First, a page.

Tag Archives: appalachian culture

He brought the deer back to North Georgia

Deer hunting season got underway in Georgia this past Monday, September 9. It’s all too easy to forget that in the early part of the 20th century, there simply were no deer to be had in the northern part of the state. Arthur Woody never forgot that, and today’s hunters in Appalachian Georgia owe him […]

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The day they hung Murderous Mary the elephant

On September 13, 1916 a five-ton circus elephant was executed, hung from a 100-ton Clinchfield railroad crane car, in the little town of Erwin, Tennessee. ‘Murderous Mary’ had killed a man, and for that she had to die. Shooting her in the four soft spots on her head would be both difficult and dangerous. She […]

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“Cedar Grove” radio documentary to explore work of WV writer Mary Lee Settle

We hear them tell their stories, each with a nuanced perspective of the land and its past. The geography and history of Cedar Grove is recounted in their words. Vivid scenes from Addie, read aloud by a voice actor; short segments of Settle’s interviews from 1944-1991; ambient field recordings from the Kanawha Valley; and an original score play underneath and alongside the women’s memories and descriptions of home. The resulting mix gives us access to a compelling narrative of feminine power, struggle, and identity in an Appalachian context.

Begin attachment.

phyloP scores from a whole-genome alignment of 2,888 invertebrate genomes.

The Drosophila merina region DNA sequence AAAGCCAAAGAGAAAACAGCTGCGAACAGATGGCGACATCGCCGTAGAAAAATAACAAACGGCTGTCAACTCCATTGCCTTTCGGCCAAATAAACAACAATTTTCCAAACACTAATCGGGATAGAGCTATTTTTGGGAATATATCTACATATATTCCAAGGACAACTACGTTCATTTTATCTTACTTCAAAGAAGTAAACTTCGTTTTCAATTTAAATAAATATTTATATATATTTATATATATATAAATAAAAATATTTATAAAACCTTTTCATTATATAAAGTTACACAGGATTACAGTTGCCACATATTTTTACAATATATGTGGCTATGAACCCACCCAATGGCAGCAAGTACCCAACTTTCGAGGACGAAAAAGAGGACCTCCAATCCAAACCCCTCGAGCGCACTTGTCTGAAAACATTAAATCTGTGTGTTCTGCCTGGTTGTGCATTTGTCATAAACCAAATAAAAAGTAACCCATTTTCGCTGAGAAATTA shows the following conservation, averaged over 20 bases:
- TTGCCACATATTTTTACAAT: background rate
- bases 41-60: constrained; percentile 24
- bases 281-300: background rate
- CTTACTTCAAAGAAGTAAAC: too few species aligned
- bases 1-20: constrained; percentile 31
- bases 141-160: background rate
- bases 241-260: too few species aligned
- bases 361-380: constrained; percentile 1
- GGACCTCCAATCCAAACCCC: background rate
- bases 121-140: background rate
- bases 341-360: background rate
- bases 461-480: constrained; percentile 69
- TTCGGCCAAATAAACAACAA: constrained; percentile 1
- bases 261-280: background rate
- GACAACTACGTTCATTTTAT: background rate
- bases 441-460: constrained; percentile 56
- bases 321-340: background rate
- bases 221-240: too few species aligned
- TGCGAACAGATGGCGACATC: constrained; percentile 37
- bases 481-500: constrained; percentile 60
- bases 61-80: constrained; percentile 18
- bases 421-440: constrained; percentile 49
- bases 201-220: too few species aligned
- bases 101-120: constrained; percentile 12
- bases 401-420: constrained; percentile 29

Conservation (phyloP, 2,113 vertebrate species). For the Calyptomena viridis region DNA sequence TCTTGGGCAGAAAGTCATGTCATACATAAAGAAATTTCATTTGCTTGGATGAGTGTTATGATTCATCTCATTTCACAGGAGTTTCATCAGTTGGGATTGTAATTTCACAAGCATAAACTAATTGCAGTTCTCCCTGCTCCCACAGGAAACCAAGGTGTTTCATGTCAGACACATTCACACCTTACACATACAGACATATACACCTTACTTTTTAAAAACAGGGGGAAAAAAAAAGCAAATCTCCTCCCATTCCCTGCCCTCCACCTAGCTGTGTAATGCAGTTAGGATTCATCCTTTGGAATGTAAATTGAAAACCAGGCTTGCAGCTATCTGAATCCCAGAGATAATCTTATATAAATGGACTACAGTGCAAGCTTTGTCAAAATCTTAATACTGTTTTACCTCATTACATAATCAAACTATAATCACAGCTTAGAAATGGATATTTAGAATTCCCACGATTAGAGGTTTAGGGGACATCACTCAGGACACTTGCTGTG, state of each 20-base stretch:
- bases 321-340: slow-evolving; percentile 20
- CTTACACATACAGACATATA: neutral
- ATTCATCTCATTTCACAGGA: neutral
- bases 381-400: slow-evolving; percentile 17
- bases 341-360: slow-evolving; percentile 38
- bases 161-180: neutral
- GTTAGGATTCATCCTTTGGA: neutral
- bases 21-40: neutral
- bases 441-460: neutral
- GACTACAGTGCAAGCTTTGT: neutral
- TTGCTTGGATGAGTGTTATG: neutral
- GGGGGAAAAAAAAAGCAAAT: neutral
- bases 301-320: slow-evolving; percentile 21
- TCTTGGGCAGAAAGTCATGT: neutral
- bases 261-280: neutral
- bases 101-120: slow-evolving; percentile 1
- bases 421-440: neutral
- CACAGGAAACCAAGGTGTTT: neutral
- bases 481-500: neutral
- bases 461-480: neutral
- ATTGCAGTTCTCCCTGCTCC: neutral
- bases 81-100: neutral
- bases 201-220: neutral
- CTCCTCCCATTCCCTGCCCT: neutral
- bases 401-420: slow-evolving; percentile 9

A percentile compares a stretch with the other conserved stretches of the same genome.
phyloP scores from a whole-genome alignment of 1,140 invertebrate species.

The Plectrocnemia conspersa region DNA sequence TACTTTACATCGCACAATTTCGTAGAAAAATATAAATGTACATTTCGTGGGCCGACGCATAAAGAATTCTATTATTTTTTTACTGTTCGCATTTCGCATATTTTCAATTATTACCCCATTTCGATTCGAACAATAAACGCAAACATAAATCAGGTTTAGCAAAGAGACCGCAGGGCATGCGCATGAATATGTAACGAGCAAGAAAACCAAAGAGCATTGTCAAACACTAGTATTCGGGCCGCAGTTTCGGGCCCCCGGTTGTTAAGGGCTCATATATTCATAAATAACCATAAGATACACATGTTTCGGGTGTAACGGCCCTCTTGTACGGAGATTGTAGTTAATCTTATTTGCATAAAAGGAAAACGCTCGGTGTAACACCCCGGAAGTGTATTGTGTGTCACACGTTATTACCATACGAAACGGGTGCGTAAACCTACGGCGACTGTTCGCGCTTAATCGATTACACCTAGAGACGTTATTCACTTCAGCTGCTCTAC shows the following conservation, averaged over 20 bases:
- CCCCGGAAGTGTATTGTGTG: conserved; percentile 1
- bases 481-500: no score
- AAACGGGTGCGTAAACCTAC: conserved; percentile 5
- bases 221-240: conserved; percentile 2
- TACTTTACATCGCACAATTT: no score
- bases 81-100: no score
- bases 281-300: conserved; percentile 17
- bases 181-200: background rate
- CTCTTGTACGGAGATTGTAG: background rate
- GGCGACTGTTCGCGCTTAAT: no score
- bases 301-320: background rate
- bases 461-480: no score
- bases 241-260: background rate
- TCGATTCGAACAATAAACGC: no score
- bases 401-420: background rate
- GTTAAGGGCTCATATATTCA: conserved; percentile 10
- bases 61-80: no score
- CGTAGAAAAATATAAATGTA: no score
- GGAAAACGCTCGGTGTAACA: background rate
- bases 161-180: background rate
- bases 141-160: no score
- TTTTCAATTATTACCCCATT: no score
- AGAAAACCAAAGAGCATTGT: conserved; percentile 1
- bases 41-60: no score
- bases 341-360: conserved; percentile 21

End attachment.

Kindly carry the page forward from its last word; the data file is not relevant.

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A national treasure almost lost forever

Maxine Broadwater was just 5 years old when she helped her brothers destroy the glass negatives so they could turn their late uncle’s photography studio into a chicken house. Luckily for us they didn’t finish the job. Leo J. Beachy (1874-1927) is thought to have taken ten thousand photographs a year on five inch by […]

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You really had to work to keep them molasses

“[My grandparents] had a molasses mill; they made molasses. I used to help make them, too. [They made molasses to sell.] And they made for people. They’d make molasses for six weeks or longer at a time, every day except Sunday. Sometimes they didn’t make them on Saturday. It was usually five days a week. […]

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